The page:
Trafficking in drugs nets eight years for Brady
Crawford County Prosecutor Matthew E. Crall said Nathan Brady, the last of four co-defendants, has entered a plea of guilty to charges of engaging in a pattern of corrupt activities, a first-degree felony, and drug trafficking, a second-degree felony.
The co-conspirators received the following sentences:
• Chris Van Scoit: Engaging in a pattern of corrupt activity (first-degree felony); trafficking in drugs — heroin (first-degree felony); sentenced 16 years in prison (eligible for judicial release in eight years).
• Nathan Brady: Engaging in a pattern of corrupt activity (first-degree felony); trafficking in drugs — heroin (second-degree felony); sentenced eight years in prison; released to community control after four years.
• Tonya Laferty: Engaging in a pattern of corrupt activity (first-degree felony); trafficking in drugs — heroin (first-degree felony); sentenced to four years and 11 months in prison.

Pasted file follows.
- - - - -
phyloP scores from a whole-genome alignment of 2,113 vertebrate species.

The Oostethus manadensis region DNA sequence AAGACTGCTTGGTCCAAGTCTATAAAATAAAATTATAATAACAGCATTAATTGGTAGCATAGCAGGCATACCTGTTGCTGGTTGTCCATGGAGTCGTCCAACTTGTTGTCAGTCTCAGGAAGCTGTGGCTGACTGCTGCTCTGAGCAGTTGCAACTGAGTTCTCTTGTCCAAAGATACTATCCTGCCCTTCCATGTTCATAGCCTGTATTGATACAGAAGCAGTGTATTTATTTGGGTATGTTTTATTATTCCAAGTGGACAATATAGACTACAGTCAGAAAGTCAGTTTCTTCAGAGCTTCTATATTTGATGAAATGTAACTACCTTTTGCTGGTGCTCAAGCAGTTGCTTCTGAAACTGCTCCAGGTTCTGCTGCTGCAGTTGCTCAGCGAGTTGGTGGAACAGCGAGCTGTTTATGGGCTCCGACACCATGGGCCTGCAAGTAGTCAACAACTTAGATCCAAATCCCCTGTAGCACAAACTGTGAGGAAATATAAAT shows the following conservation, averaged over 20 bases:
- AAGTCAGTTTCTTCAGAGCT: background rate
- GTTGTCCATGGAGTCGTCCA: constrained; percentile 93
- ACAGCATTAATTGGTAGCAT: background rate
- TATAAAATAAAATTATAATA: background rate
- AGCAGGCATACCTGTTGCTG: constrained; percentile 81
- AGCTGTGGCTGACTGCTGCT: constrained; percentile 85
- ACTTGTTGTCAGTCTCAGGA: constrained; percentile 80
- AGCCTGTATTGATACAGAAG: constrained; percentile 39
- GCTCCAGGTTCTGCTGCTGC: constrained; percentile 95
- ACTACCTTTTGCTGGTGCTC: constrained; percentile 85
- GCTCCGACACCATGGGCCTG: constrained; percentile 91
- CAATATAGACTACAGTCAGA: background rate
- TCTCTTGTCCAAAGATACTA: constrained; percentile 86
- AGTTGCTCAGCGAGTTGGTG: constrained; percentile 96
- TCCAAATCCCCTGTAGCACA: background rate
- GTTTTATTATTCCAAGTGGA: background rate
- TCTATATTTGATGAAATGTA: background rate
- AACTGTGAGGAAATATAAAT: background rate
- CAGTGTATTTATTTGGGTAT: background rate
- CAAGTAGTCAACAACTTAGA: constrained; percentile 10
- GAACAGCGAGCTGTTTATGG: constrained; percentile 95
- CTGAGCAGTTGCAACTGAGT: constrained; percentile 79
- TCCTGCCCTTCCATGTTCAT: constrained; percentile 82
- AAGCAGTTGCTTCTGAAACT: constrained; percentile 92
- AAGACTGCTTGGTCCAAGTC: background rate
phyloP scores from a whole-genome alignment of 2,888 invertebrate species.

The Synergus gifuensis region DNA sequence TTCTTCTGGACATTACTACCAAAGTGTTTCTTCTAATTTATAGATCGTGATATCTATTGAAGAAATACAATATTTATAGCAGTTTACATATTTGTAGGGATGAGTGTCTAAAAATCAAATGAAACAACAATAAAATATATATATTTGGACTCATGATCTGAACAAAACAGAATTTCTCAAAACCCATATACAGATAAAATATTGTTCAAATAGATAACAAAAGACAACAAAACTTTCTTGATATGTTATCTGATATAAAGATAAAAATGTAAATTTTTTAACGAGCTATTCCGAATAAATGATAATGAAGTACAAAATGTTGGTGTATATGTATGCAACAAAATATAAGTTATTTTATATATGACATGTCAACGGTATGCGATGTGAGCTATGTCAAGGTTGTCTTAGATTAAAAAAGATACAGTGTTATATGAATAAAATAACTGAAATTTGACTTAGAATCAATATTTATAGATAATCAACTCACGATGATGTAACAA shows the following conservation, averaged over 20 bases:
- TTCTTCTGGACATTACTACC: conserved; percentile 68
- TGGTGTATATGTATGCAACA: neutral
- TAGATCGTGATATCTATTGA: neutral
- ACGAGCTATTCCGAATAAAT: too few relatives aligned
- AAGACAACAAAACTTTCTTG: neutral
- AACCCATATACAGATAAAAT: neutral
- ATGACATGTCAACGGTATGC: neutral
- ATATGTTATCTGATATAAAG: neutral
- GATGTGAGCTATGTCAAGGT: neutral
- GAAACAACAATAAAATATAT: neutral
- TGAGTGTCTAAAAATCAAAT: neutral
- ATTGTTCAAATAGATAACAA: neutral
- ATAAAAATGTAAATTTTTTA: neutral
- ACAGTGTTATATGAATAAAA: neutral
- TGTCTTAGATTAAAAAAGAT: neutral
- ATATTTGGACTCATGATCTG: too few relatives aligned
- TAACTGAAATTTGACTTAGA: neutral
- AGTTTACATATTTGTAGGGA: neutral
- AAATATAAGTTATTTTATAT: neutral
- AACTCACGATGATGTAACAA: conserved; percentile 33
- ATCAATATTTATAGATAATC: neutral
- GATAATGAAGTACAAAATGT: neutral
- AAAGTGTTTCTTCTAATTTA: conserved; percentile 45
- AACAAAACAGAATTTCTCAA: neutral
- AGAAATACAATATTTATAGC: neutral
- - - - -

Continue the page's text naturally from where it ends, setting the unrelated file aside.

• Connie Brady: Trafficking in drugs (fifth-degree felony); sentenced to three years community control.
“The sentences given in these cases are significant. Persons who work to bring drugs into our county and distribute the poison, (heroin) which is killing our community, must pay a hefty price,” Crall said in a news release. “The Crawford County Prosecutor’s Office will use the engaging in a pattern of corrupt activity, where we can, to keep heroin and other illegal drugs out of our county.”
Engaging in a pattern of corrupt activities cases are complex matters that require the cooperation of the Crawford County Sheriff’s Office, the Bucyrus Police Department, the Crawford County Prosecutor’s Office and the METRICH drug task force.
“Sergeant/Detective Chris Heydinger and Assistant County Prosecutor Ryan Hoovler’s efforts are to be commended ... in leading this effort,” Crall said.
“Their extra effort is what is required to make this happen.
“While much remains to be done to attack the influx of illegal drugs into our community, the community needs to be aware of what efforts are being made, and the legal consequences of those who break the law,” Crall said.
Originally published in the Bucyrus Telegraph Forum in October 18, 2013.